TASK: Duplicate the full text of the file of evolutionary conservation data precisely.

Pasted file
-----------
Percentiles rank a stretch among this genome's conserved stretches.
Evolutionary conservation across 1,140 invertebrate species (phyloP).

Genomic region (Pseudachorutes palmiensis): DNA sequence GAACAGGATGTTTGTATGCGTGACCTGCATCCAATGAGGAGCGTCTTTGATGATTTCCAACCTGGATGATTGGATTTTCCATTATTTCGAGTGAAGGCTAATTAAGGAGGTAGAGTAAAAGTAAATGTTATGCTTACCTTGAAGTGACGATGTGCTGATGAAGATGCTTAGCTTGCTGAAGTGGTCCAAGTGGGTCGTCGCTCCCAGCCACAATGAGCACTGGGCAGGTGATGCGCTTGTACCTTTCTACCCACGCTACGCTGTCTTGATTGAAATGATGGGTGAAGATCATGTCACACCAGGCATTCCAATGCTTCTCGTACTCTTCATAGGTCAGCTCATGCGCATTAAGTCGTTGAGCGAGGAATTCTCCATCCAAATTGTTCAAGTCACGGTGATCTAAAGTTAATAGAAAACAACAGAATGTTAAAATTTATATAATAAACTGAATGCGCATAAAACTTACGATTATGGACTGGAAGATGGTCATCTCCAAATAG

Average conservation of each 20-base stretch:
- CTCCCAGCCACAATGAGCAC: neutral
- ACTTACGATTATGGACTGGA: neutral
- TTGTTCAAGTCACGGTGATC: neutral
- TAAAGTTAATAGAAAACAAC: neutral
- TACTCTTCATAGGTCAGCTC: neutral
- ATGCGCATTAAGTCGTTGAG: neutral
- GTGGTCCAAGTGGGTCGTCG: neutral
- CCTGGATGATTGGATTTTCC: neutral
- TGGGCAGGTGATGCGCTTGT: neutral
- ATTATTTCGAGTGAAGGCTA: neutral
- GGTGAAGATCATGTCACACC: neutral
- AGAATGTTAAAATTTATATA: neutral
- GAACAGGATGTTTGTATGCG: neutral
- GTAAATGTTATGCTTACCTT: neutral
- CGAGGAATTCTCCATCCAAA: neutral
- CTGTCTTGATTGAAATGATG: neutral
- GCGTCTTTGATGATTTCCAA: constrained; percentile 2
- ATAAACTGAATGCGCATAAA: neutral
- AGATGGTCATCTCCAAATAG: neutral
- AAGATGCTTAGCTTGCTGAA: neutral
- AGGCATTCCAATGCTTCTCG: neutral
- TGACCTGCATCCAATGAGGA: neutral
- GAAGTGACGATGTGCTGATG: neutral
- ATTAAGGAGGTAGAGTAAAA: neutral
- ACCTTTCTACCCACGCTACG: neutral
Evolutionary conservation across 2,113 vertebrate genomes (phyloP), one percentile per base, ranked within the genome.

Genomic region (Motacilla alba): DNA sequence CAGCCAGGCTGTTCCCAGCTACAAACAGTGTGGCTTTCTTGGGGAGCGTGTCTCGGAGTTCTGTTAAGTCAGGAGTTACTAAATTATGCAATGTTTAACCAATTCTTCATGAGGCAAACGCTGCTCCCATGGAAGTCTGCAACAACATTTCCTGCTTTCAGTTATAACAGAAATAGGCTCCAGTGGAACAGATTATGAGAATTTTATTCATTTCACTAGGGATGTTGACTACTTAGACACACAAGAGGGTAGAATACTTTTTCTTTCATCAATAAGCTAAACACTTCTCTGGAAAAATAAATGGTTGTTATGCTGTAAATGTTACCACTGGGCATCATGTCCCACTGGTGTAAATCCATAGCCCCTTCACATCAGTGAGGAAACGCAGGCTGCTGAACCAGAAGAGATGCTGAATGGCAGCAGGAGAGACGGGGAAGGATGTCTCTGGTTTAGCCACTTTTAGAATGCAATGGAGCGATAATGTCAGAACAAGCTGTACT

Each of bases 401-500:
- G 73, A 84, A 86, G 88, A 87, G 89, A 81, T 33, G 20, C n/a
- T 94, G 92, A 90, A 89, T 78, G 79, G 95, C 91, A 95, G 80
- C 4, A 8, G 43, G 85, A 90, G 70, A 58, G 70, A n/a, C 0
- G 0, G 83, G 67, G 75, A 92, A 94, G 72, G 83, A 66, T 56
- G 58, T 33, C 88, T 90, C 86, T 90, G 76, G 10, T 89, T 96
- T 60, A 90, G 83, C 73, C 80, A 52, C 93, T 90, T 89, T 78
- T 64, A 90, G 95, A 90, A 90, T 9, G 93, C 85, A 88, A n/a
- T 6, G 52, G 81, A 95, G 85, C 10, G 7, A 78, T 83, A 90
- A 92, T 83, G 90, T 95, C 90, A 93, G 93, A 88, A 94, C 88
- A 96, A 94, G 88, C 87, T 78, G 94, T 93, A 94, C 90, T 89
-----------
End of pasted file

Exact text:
Percentiles rank a stretch among this genome's conserved stretches.
Evolutionary conservation across 1,140 invertebrate species (phyloP).

Genomic region (Pseudachorutes palmiensis): DNA sequence GAACAGGATGTTTGTATGCGTGACCTGCATCCAATGAGGAGCGTCTTTGATGATTTCCAACCTGGATGATTGGATTTTCCATTATTTCGAGTGAAGGCTAATTAAGGAGGTAGAGTAAAAGTAAATGTTATGCTTACCTTGAAGTGACGATGTGCTGATGAAGATGCTTAGCTTGCTGAAGTGGTCCAAGTGGGTCGTCGCTCCCAGCCACAATGAGCACTGGGCAGGTGATGCGCTTGTACCTTTCTACCCACGCTACGCTGTCTTGATTGAAATGATGGGTGAAGATCATGTCACACCAGGCATTCCAATGCTTCTCGTACTCTTCATAGGTCAGCTCATGCGCATTAAGTCGTTGAGCGAGGAATTCTCCATCCAAATTGTTCAAGTCACGGTGATCTAAAGTTAATAGAAAACAACAGAATGTTAAAATTTATATAATAAACTGAATGCGCATAAAACTTACGATTATGGACTGGAAGATGGTCATCTCCAAATAG

Average conservation of each 20-base stretch:
- CTCCCAGCCACAATGAGCAC: neutral
- ACTTACGATTATGGACTGGA: neutral
- TTGTTCAAGTCACGGTGATC: neutral
- TAAAGTTAATAGAAAACAAC: neutral
- TACTCTTCATAGGTCAGCTC: neutral
- ATGCGCATTAAGTCGTTGAG: neutral
- GTGGTCCAAGTGGGTCGTCG: neutral
- CCTGGATGATTGGATTTTCC: neutral
- TGGGCAGGTGATGCGCTTGT: neutral
- ATTATTTCGAGTGAAGGCTA: neutral
- GGTGAAGATCATGTCACACC: neutral
- AGAATGTTAAAATTTATATA: neutral
- GAACAGGATGTTTGTATGCG: neutral
- GTAAATGTTATGCTTACCTT: neutral
- CGAGGAATTCTCCATCCAAA: neutral
- CTGTCTTGATTGAAATGATG: neutral
- GCGTCTTTGATGATTTCCAA: constrained; percentile 2
- ATAAACTGAATGCGCATAAA: neutral
- AGATGGTCATCTCCAAATAG: neutral
- AAGATGCTTAGCTTGCTGAA: neutral
- AGGCATTCCAATGCTTCTCG: neutral
- TGACCTGCATCCAATGAGGA: neutral
- GAAGTGACGATGTGCTGATG: neutral
- ATTAAGGAGGTAGAGTAAAA: neutral
- ACCTTTCTACCCACGCTACG: neutral
Evolutionary conservation across 2,113 vertebrate genomes (phyloP), one percentile per base, ranked within the genome.

Genomic region (Motacilla alba): DNA sequence CAGCCAGGCTGTTCCCAGCTACAAACAGTGTGGCTTTCTTGGGGAGCGTGTCTCGGAGTTCTGTTAAGTCAGGAGTTACTAAATTATGCAATGTTTAACCAATTCTTCATGAGGCAAACGCTGCTCCCATGGAAGTCTGCAACAACATTTCCTGCTTTCAGTTATAACAGAAATAGGCTCCAGTGGAACAGATTATGAGAATTTTATTCATTTCACTAGGGATGTTGACTACTTAGACACACAAGAGGGTAGAATACTTTTTCTTTCATCAATAAGCTAAACACTTCTCTGGAAAAATAAATGGTTGTTATGCTGTAAATGTTACCACTGGGCATCATGTCCCACTGGTGTAAATCCATAGCCCCTTCACATCAGTGAGGAAACGCAGGCTGCTGAACCAGAAGAGATGCTGAATGGCAGCAGGAGAGACGGGGAAGGATGTCTCTGGTTTAGCCACTTTTAGAATGCAATGGAGCGATAATGTCAGAACAAGCTGTACT

Each of bases 401-500:
- G 73, A 84, A 86, G 88, A 87, G 89, A 81, T 33, G 20, C n/a
- T 94, G 92, A 90, A 89, T 78, G 79, G 95, C 91, A 95, G 80
- C 4, A 8, G 43, G 85, A 90, G 70, A 58, G 70, A n/a, C 0
- G 0, G 83, G 67, G 75, A 92, A 94, G 72, G 83, A 66, T 56
- G 58, T 33, C 88, T 90, C 86, T 90, G 76, G 10, T 89, T 96
- T 60, A 90, G 83, C 73, C 80, A 52, C 93, T 90, T 89, T 78
- T 64, A 90, G 95, A 90, A 90, T 9, G 93, C 85, A 88, A n/a
- T 6, G 52, G 81, A 95, G 85, C 10, G 7, A 78, T 83, A 90
- A 92, T 83, G 90, T 95, C 90, A 93, G 93, A 88, A 94, C 88
- A 96, A 94, G 88, C 87, T 78, G 94, T 93, A 94, C 90, T 89